Happy hour cancelled, midnight watch as traders brace for Fed chief's speech

Federal Reserve chairman Jerome Powell is expected to restate his resolve to fight inflation on Aug 26, 2022. PHOTO: AFP

SINGAPORE (BLOOMBERG) - From cancelling Friday night trips to the pub to pushing back soccer practice, global investors are pulling out all the stops to ensure they are ready for the most important gathering of central bankers this year.

Mr Min Gyeong-won is taking no chances as the countdown begins to the Federal Reserve's landmark Jackson Hole event, where chair Jerome Powell is expected on Friday (Aug 26) to restate his resolve to fight inflation and push back against bets that he will take his foot off the pedal next year.

Instead of enjoying happy hour at Busan Bokjib in Seoul, the economist at Woori Bank will be glued to his screens as Mr Powell takes center stage.

"This is more important than jobs data in the US, and even more than previous Jackson Hole meetings," Mr Min said.

He is not alone. Market participants from Tokyo to Sydney are axing dinner plans and sacrificing weekend activities to prep for what could be a rocky Monday trading session if Mr Powell's comments reshape views on the path of monetary tightening around the globe.

Recent market action underscores trader nervousness. Global stocks slumped at the beginning of the week before attempting a tentative recovery and bond yields have pushed higher. The closely watched CBOE Volatility Index jumped from a mid-August slumber.

Mr Powell's speech will land late at 10pm for Tellimer's Mr Nirgunan Tiruchelvam in Singapore, so he is aiming to kill two birds with one stone - attempt to enjoy his evening at the pub while keeping tabs on markets.

"I am preparing for Jackson Hole by checking the watering holes of Boat Quay a bit longer than my usual time," said the head of consumer equity research in Singapore. "Some of my clients from hedge funds and long-only ones will be joining me in this quest."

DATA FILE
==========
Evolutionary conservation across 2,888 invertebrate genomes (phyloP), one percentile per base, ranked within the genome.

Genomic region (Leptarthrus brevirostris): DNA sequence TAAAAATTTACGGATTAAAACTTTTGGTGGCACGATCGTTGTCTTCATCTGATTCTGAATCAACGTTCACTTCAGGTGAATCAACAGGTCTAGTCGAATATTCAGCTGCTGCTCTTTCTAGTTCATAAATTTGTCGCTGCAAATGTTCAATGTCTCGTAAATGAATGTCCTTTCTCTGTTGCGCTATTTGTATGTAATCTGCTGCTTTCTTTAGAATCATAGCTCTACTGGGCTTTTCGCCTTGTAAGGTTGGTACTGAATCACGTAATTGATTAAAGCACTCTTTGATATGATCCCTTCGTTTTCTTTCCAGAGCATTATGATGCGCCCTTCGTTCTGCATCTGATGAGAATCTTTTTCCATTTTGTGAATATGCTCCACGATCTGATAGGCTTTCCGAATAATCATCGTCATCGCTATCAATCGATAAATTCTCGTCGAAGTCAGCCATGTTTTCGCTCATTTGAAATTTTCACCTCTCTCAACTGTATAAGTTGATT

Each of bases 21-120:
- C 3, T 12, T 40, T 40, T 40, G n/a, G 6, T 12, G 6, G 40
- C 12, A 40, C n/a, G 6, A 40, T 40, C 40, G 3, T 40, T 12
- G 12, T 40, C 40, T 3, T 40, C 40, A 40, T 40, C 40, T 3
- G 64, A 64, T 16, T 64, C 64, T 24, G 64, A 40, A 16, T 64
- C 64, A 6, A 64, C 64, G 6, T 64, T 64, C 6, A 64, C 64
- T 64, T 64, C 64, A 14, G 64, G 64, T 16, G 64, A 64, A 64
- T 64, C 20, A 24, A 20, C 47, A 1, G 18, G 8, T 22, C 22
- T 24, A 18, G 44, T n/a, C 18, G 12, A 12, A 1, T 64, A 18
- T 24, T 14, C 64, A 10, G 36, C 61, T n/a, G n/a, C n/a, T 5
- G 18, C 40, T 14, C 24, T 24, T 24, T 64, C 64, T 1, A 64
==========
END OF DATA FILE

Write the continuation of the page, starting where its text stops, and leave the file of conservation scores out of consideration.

That is not an option for Mr Brian Gould in Melbourne, who is staying up for late meetings with peers in London and the United States to help monitor markets in the event that Mr Powell's speech spikes volatility.

"It will be midnight Sydney time and it is not ideal, but you do what you have to do," said the head of trading at Capital.com. He plans to arrive at his Collins Street office before dawn on Monday.

Done deal

To be sure, not everyone is staying up.

Mr Darren Langer, co-head of fixed income at Yarra Capital Management in Sydney, is one of them. Experience has taught the 30-year bond veteran that central bankers tend to telegraph their policy thoughts well ahead of the symposium, so sitting up for it "is not going to really change our view" on markets.

"It is usually a cerebral love fest for the central banks to sort of talk more about central banking policy than it is necessarily about immediate concerns," he said. "Press conferences tend to be sometimes where they might let something slip, but the Fed speak has been all from the same sheet."

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